Economic update for the week ending October 2 2021


Stock markets dropped this week – Talks of a government shutdown, which were averted, and political uncertainty over the fate of the bipartisan infrastructure bill and a massive potential reconciliation bill dominated the news this week. Stock market indexes suffered their largest monthly losses in September since March of 2020. September is often a rocky month for stocks. We will see what October brings. Third quarter corporate profits will be released in the coming weeks, and it is expected that the fate of the infrastructure bill and the reconciliation “Build Better” bill should be sorted out one way or the other. Both of those bills contain massive spending which will stimulate the economy but would also add to inflationary pressures, and expand the debt. The reconciliation bill also raises taxes for corporations, investors, and families making over $400,000 a year. The Dow Jones Industrial Average closed the week at 34,326.46, down 1.4% from 34,798.00 last week. It is up 12.2% year-to-date. The S&P 500 closed the week at 4,357.04, down 2.2% from 4,455.48 last week. It is up 16.1% year-to-date. The NASDAQ closed the week at 14,566.70, down 3.2% from 15,047.70 last week. It is up 13.2% year-to-date.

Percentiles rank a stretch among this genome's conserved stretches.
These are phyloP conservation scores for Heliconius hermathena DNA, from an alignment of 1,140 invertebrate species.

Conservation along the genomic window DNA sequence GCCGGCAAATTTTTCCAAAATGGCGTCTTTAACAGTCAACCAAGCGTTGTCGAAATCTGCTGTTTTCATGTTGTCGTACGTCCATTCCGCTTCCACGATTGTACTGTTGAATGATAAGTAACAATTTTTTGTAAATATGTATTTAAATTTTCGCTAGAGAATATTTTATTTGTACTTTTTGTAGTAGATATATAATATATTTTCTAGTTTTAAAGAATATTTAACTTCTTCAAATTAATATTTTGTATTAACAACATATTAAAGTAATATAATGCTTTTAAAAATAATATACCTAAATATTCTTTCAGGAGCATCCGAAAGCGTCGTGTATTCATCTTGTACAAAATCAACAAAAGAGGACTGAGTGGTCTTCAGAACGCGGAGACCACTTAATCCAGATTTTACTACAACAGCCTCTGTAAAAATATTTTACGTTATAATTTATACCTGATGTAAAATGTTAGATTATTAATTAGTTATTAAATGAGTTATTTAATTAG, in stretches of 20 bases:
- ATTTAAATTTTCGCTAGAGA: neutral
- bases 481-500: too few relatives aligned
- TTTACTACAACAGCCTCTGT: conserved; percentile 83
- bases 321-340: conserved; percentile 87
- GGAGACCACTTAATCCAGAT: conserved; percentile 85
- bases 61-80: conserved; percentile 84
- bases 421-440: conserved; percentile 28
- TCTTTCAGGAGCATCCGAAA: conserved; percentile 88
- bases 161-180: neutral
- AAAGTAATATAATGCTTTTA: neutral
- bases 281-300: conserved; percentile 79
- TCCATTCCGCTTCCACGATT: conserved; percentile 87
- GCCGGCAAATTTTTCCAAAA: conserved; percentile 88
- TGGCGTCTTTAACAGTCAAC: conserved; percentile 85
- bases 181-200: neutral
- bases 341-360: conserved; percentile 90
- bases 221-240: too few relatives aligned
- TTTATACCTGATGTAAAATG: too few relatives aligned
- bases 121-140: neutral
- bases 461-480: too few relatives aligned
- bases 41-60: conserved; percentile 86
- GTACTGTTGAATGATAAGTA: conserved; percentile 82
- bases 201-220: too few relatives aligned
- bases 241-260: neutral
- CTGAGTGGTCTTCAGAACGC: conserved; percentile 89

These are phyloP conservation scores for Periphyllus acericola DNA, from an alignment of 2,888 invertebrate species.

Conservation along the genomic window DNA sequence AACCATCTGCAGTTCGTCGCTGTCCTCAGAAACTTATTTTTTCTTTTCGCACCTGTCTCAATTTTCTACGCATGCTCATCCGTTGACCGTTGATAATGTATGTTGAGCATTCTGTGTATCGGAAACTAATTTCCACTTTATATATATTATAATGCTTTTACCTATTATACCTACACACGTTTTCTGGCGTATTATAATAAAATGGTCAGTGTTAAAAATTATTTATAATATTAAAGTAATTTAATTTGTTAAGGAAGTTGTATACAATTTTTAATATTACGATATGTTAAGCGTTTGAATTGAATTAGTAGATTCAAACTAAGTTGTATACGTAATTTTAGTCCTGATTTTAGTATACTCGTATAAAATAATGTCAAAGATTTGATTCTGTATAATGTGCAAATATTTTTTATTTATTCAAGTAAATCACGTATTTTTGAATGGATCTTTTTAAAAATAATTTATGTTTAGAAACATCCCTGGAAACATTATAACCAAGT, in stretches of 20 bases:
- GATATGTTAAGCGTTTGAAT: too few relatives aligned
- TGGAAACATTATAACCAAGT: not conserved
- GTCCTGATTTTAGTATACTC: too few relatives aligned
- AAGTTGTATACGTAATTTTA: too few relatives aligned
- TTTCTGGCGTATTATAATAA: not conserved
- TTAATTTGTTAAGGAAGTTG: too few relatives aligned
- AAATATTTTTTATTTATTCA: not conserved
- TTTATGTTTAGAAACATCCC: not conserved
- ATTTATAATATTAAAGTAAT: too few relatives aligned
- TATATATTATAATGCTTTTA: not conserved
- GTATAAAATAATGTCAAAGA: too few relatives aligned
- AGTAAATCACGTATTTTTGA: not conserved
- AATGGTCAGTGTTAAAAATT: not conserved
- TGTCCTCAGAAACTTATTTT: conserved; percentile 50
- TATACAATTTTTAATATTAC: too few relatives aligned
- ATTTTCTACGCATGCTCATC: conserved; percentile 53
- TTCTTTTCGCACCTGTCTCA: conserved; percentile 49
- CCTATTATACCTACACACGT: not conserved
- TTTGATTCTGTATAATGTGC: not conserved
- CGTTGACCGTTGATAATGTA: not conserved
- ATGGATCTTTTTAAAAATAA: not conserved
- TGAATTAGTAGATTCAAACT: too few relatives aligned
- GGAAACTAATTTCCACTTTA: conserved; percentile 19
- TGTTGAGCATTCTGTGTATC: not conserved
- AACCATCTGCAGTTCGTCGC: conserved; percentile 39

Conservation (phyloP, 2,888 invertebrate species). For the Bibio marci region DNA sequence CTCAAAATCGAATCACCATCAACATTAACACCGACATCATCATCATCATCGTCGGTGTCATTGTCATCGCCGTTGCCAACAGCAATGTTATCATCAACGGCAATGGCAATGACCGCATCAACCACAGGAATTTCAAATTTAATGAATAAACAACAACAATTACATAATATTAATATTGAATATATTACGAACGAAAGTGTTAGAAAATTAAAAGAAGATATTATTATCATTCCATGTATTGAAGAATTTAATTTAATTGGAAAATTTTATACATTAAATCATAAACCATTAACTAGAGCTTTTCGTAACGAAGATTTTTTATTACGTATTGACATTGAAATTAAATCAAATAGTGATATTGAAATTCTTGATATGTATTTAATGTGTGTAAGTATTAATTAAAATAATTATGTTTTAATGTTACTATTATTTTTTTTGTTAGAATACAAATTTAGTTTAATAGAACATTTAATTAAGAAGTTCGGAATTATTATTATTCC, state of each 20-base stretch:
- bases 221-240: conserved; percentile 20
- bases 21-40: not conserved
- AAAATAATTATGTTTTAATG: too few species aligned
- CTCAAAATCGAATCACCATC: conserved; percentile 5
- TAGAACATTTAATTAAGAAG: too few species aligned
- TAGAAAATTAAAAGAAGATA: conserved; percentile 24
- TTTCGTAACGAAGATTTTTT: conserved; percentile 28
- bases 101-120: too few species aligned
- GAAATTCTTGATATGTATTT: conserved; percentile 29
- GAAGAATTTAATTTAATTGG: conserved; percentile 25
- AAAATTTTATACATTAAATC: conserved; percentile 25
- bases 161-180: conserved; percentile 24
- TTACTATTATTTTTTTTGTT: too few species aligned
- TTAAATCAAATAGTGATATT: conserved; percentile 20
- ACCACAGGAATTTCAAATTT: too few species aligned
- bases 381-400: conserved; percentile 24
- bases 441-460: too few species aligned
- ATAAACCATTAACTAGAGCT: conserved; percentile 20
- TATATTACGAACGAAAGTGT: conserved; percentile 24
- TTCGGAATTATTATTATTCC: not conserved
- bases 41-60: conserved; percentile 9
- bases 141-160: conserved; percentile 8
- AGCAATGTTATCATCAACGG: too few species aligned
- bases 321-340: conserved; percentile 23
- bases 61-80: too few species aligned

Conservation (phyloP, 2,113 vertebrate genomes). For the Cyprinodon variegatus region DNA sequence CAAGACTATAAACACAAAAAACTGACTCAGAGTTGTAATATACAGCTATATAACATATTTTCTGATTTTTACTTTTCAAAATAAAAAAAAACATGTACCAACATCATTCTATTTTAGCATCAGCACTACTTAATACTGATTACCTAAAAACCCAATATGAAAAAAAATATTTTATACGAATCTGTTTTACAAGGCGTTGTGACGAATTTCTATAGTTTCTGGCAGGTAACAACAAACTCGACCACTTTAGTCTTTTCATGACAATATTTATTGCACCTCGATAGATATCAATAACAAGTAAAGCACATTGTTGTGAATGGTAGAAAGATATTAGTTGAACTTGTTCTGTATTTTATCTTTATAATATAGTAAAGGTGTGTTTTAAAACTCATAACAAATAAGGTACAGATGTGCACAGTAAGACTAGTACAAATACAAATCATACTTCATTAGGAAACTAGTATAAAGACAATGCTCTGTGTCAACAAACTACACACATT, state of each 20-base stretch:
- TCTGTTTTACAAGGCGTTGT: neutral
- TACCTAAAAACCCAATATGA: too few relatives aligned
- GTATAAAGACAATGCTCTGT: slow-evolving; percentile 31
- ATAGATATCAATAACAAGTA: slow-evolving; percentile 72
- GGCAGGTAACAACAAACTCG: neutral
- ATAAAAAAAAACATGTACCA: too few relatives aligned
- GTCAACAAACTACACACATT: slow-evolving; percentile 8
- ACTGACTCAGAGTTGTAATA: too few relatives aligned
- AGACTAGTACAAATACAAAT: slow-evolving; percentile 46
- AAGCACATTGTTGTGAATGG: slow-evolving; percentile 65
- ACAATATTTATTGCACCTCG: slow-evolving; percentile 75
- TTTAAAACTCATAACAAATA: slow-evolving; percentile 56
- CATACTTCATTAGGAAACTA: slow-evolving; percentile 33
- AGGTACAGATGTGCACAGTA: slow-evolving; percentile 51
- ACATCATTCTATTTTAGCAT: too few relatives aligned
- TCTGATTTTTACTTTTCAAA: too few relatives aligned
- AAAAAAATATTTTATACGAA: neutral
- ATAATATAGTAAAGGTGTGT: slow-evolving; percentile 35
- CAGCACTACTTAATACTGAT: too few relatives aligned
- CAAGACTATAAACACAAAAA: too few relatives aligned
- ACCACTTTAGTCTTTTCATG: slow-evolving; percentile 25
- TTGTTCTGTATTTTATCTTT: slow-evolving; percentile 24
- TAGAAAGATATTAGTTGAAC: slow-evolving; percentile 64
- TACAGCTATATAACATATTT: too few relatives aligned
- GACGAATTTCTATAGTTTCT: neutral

U.S. Treasury bond yields – The 10-year treasury bond closed the week yielding 1.48% up slightly from 1.47% last week. The 30-year treasury bond yield ended the week at 2.04%, up, from 1.99% last week. We watch bond yields because mortgage rates often follow treasury bond yields.

Mortgage rates – The September 30, 2021, Freddie Mac Primary Mortgage Survey reported mortgage rates for the most popular loan products as follows: The 30-year fixed mortgage rate was 3.01% up from 2.88% last week. The 15-year fixed was 2.28% up from 2.15% last week. The 5-year ARM was 2.48% up from 2.43% last week.

The September Jobs report will be released next Friday and included in next week’s update.